She’s wearing a white knee-length jacket that somehow looks out of place. On the corner with cracked white hands and a weathered face. She’s crossing the same street that I am. A touch below zero out here and she’s 50 maybe. The little white man appears and we cross the street, me trailing slightly behind. Down the street, while walking, she fishes a bottle of aspirin out of her pocket. Gracefully places one in her mouth and then throws the bottle back into her pocket. Reaches into the other pocket, pulls out a pack of smokes. Yanks a zippo, lights up, snaps the lighter back into her pocket. I get the impression that I am witnessing a set of refined and practiced movements, honed over years. She continues to walk gracefully down the block, white coat trailing and cigarette dangling casual-like from the left hand. Every 20 seconds or so, hand reaches for mouth and a drag is pulled in. Exhale up and to the left. She makes it look effortless, as if she was born with a DuMaurier in her hand.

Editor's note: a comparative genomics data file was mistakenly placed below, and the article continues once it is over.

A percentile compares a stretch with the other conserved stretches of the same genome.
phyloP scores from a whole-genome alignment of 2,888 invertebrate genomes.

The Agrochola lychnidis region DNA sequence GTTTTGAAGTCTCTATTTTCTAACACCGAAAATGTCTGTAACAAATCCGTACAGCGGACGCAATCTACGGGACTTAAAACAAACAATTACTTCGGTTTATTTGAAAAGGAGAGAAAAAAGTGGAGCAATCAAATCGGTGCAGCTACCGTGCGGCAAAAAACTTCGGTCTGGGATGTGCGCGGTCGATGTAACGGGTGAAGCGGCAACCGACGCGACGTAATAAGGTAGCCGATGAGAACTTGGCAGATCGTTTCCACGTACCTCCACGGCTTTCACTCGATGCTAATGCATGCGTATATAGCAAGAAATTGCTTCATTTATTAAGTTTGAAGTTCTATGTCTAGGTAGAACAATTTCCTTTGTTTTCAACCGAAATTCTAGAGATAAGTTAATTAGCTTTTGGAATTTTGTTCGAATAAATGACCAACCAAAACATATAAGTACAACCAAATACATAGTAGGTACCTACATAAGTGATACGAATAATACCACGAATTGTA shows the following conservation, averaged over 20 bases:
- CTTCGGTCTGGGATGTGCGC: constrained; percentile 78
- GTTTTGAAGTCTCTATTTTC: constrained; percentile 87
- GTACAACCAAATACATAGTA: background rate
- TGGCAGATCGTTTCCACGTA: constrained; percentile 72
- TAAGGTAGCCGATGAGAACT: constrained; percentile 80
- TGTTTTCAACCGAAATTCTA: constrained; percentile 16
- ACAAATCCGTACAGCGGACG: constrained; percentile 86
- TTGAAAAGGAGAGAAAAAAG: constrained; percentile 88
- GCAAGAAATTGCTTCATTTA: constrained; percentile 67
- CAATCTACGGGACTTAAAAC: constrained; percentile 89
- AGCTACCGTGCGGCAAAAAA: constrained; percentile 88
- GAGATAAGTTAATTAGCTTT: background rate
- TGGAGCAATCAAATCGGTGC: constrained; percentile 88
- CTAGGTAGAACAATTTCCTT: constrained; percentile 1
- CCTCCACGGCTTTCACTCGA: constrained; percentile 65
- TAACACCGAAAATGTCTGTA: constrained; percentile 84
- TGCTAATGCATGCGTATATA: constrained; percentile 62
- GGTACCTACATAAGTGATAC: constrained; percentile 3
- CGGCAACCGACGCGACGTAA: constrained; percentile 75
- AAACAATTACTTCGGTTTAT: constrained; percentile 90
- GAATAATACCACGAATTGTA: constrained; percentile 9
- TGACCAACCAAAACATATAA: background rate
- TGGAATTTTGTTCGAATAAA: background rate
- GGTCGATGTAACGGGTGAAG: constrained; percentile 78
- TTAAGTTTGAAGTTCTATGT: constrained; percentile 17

We get to the end of the block and she’s crossing again. So am I. She gives a quick glance back to me, as if to say, I know you’re watching. Butts out the cigarette with her heel. We wait for a few seconds and the walk light turns white. She walks on unconcerned, another aspirin (or whatever) down the hatch. That white coat almost looks tragic in the whiskerbreeze. I contemplate a left turn. I go.
Image of mysterious people, July 2007
StreetRag is an urban weblog and podcast about the city of Edmonton, which is located in the province of Alberta, Canada. It is authored by Edmonton-based writer, web advocate, and poet Michael Gravel and is updated frequently with written urban vignettes, amateurish photographs, deuteronomous audio material, barely coherent musings and rambling ecumenical treatises. StreetRag is a love letter to a lonely prairie burg struggling with its big city ambitions and small-town feel.
The city is Edmonton. It's a subject, not a passion. E-Town is almost universally derided by outsiders as an unlivable tundra wasteland populated by oil-hungry redneck conservatives who despise the arts. All of that is true. But it's not the whole story. There is beauty here. Dusty snowfalls. Brilliant summers. A stunning river valley. A diverse arts community that flourishes. It's a place that inspires a gray relationship - not all good, not all shitty. For that reason alone it is lovable, for what is life but a grayscale?